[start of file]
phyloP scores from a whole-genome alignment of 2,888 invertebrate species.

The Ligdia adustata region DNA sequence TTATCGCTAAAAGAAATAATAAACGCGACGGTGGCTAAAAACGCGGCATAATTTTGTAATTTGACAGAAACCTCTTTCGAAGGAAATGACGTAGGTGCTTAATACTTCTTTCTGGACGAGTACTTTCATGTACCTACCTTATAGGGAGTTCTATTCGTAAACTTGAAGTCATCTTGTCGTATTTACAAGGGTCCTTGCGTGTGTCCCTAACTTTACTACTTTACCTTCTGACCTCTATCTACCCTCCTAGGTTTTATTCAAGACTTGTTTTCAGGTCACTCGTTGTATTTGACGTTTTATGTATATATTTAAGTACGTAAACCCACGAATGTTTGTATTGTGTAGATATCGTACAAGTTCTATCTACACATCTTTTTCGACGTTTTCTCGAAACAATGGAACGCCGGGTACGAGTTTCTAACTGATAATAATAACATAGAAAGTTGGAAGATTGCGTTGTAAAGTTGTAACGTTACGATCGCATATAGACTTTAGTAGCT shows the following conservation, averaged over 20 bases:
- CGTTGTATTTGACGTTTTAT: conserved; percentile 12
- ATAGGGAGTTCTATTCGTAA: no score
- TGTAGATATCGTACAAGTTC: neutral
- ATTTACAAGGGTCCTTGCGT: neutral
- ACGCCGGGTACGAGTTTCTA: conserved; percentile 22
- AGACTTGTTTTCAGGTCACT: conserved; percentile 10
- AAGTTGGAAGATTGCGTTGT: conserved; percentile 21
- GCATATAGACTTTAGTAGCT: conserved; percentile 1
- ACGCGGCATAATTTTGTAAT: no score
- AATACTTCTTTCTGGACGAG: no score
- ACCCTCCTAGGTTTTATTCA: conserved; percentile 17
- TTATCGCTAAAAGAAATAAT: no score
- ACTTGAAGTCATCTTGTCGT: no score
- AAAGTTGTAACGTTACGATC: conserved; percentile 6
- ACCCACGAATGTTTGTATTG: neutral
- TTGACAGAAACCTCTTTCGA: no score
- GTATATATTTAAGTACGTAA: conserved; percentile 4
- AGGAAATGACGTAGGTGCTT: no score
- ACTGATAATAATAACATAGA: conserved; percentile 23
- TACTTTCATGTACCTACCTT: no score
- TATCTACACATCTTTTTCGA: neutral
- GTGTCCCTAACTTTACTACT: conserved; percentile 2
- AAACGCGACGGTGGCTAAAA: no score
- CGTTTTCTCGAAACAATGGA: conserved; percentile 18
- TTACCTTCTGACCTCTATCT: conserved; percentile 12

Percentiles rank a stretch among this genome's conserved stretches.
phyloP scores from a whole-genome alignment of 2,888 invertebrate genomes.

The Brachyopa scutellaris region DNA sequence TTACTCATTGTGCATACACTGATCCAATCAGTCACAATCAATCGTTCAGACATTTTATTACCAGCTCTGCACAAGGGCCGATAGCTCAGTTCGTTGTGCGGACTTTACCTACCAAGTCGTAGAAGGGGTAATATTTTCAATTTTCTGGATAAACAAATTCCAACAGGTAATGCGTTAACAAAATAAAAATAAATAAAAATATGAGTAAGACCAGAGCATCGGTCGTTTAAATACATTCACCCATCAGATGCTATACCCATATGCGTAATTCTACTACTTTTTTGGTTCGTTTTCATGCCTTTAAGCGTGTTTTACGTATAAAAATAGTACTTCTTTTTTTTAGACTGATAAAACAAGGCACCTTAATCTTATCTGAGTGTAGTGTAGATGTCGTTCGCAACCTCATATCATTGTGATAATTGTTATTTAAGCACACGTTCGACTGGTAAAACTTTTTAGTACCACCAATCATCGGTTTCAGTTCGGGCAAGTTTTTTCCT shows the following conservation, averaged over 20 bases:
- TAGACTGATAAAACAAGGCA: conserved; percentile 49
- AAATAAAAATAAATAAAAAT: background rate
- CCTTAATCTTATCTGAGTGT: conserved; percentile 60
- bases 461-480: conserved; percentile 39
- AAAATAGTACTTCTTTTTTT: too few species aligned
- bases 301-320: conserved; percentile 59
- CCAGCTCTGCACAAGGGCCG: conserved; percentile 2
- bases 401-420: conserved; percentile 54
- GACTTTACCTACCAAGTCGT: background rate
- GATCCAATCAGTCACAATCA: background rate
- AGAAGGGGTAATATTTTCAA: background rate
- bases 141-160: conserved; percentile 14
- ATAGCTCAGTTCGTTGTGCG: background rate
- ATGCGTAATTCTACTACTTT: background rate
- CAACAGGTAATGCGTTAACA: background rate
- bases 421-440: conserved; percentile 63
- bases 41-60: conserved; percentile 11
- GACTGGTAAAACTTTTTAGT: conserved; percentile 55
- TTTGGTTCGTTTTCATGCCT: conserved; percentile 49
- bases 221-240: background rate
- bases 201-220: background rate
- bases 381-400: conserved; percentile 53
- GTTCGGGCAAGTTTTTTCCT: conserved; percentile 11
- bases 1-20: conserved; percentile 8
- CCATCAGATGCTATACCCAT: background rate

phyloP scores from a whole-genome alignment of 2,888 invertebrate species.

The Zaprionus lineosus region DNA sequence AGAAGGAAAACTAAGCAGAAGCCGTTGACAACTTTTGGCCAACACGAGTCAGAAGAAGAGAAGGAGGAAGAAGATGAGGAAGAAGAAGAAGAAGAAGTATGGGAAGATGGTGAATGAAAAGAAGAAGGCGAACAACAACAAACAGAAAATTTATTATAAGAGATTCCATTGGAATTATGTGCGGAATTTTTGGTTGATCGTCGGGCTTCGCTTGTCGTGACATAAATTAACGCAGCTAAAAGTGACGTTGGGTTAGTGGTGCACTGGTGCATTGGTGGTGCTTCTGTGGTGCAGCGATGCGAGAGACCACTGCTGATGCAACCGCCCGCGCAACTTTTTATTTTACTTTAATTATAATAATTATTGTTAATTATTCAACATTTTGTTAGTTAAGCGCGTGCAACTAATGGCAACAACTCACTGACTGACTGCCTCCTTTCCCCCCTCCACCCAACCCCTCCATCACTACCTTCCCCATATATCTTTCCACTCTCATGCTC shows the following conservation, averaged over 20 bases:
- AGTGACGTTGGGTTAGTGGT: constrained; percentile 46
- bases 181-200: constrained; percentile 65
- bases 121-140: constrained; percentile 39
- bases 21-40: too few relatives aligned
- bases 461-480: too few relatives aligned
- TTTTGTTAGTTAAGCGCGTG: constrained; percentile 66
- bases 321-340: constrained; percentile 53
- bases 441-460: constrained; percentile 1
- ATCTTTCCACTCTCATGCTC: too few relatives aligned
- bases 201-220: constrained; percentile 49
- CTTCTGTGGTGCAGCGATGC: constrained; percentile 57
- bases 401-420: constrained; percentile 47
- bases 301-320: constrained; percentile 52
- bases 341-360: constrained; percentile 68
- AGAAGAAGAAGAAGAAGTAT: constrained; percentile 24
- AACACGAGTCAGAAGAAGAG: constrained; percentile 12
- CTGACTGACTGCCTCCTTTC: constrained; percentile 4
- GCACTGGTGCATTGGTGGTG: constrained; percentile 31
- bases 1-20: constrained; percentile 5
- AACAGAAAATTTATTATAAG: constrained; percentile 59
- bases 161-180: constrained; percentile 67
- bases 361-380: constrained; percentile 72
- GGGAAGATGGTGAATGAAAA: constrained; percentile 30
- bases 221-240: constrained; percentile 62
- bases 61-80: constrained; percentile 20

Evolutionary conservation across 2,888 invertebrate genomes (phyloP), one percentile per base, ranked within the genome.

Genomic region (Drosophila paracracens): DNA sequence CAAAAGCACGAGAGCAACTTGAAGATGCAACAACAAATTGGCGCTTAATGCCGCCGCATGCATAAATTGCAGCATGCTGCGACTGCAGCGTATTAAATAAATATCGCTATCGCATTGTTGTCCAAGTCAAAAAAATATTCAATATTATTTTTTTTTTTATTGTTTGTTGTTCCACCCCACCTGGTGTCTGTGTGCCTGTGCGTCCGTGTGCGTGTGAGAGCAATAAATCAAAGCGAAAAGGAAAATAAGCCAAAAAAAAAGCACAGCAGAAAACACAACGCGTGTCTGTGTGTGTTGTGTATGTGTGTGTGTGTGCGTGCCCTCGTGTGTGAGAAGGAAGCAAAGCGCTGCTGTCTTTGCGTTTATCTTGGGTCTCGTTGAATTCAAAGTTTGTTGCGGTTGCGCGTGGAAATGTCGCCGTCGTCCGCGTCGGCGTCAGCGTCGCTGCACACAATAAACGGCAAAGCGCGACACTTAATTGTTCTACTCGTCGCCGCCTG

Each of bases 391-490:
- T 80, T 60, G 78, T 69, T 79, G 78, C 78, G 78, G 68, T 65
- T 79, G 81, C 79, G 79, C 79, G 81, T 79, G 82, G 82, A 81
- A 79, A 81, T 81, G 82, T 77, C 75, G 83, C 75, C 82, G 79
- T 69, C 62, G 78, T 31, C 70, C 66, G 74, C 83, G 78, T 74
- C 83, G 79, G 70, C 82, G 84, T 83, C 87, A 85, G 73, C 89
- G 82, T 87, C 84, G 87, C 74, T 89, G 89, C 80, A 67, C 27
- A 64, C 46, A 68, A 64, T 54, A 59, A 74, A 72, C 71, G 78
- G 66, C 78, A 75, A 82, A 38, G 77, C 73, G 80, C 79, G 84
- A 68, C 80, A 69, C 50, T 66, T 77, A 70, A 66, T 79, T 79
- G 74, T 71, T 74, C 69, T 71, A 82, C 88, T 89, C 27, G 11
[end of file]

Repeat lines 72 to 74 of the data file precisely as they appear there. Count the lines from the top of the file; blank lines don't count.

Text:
- AGAAGAAGAAGAAGAAGTAT: constrained; percentile 24
- AACACGAGTCAGAAGAAGAG: constrained; percentile 12
- CTGACTGACTGCCTCCTTTC: constrained; percentile 4